How does personalization in digital banking help foster financial literacy? How can fintechs help digital banking customers turn insights into action?

Graham: Consumers are looking for financial guidance beyond typical personal financial management tools, which do nothing more than provide fancy pie charts that show a customer’s spending. 

From a consumer’s perspective, getting alerts in their banking app that tell them how much money they spent at Starbucks over the last month (when that money could have gone towards a 401K instead) does nothing more than shame them. It’s essentially saying, “Hey, you’re in a hole.”

Instead, banks can take consumer data one step further by helping them take actionable steps to reach their goals – like setting up monthly direct deposits to save towards retirement.  A bank using a personalized approach can say, “Hey, we see you’re in a hole, and here’s how you can get out.”

Finotta made its Finovate debut last year at FinovateFall. What was that experience like?

Graham: Debuting our technology last year at FinovateFall was incredible. It gave us an opportunity to tell the story of how powerful and impactful our platform is in a room of our customers and peers.

What can we look forward to hearing about from Finotta in the coming months?

Graham: The next few months for us are going to be about scaling with more and more customers. It’s been a journey building our software and now we are focused on replicating our successes with as many financial institutions as possible.

Photo by Taylor Hunt

AWS customers optimize cloud spend in Q1

Amazon Web Services customers looked to cost savings within their cloud spending amid economic turbulence in the first quarter. “Our AWS sales and support teams continue to spend much of their time helping customers optimize their AWS spend so that they can better weather this uncertain economy,” Chief Financial Officer Brian Olsavsky said Thursday during […]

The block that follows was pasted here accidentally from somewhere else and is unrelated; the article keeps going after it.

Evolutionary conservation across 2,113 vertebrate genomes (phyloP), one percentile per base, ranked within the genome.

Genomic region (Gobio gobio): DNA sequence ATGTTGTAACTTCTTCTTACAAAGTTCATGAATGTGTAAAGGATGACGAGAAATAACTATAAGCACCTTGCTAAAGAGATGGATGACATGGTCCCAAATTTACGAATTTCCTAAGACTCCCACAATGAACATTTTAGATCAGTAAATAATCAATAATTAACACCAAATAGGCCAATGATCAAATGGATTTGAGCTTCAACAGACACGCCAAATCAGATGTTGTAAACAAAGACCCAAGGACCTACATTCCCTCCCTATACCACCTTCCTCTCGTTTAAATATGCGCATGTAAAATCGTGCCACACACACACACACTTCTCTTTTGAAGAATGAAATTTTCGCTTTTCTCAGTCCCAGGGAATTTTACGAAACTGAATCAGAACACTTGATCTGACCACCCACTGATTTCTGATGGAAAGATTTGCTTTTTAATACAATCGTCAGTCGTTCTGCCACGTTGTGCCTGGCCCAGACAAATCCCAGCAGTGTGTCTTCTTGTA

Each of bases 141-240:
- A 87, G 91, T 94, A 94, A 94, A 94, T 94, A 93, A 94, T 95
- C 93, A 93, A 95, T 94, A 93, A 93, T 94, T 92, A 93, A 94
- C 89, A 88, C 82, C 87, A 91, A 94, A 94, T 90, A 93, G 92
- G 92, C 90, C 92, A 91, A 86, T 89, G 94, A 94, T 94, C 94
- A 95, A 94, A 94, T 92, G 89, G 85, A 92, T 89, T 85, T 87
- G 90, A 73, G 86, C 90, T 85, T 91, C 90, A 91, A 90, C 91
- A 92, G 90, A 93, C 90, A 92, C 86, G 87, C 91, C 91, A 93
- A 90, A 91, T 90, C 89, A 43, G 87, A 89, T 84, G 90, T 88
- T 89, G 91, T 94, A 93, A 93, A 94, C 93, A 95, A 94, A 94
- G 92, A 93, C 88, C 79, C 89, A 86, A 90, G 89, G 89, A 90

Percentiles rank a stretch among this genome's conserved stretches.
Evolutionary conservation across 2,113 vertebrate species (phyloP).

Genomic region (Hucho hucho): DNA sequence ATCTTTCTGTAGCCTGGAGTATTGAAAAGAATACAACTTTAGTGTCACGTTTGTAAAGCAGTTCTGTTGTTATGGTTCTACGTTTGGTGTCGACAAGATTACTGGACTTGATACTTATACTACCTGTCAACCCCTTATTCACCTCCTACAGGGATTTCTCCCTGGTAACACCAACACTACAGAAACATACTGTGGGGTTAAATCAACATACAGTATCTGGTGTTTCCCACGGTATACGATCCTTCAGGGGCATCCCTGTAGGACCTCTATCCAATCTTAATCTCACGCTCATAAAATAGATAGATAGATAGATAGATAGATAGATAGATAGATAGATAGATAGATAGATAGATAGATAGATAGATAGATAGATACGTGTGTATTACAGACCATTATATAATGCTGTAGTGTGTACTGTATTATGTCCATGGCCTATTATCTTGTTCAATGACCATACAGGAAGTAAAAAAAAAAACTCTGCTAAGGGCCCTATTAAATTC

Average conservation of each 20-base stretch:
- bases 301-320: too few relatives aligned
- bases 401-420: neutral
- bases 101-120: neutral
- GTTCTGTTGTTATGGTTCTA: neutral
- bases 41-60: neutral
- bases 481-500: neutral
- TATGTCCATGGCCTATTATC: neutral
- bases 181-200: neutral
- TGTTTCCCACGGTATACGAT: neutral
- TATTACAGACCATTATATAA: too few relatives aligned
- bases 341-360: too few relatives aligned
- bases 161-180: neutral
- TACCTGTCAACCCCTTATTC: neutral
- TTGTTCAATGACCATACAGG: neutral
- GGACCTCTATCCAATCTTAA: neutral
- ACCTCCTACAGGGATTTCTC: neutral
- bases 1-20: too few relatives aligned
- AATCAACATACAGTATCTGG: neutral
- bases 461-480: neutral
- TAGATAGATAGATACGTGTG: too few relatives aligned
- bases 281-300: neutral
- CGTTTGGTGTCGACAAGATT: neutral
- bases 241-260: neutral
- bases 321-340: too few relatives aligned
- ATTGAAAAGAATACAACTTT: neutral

SVB, Fed guilty of poor management

Silicon Valley Bank and federal regulators alike let poor management slide for several years — leading to the largest banking failure since 2008. SVB lacked board effectiveness, risk management and internal audits within its operations, and had 31 outstanding supervisory warnings when the bank collapsed in March. Similarly, the Fed failed to follow up on […]

Capital One invests in ML during Q1

Capital One looked to technology to help navigate economic uncertainty as it invested in machine learning during the first quarter.  The $471 billion bank saw a 3% year-over-year increase in communications and data processing to $350 million as the bank used machine learning (ML) to assist in making business decisions based on market sentiment, Capital […]

Digital Banking Solutions Company Tyfone Raises Capital and Announces Merger
  • Digital banking solutions company Tyfone has secured a “significant investment” from Demopolis Equity Partners.
  • The Portland, Oregon-based company also announced a merger with digital banking provider Cubus Solutions.
  • Tyfone made its Finovate debut in 2008 at FinovateSpring.

Digital banking solutions company Tyfone hit the fintech headlines with a pair of big announcements in recent days. First, the company has received a significant investment from Demopolis Equity Partners. The amount of the funding was not disclosed.

Tyfone is also announcing that it has merged with digital banking provider Cubus Solutions. The two companies will move forward under the Tyfone brand. The investment and merger are designed to help accelerate the adoption of Tyfone’s nFinia digital banking platform. The addition of Cubus’ customers, digital solutions, and expertise will help the combined entity better serve financial institutions, helping them boost revenues and efficiency.

“Today success in digital banking – in fact, success in any financial technology – is all about engaged digital experiences and the ability to scale,” Tyfone CEO Dr. Siva Narendra said. “That means scaling up to power digital growth for larger institutions and scaling down to facilitate the smaller ones (to) stay relevant.”

Cubus CEO John-Ashley Paul added: “It is rare to find two companies so culturally well-aligned that also complement each other technologically. Our best-of-breed loan payments, loan skips, e-statements, and rewards solutions will extend the Tyfone digital banking ecosystem, leading to tighter integration and a truly exceptional user experience.”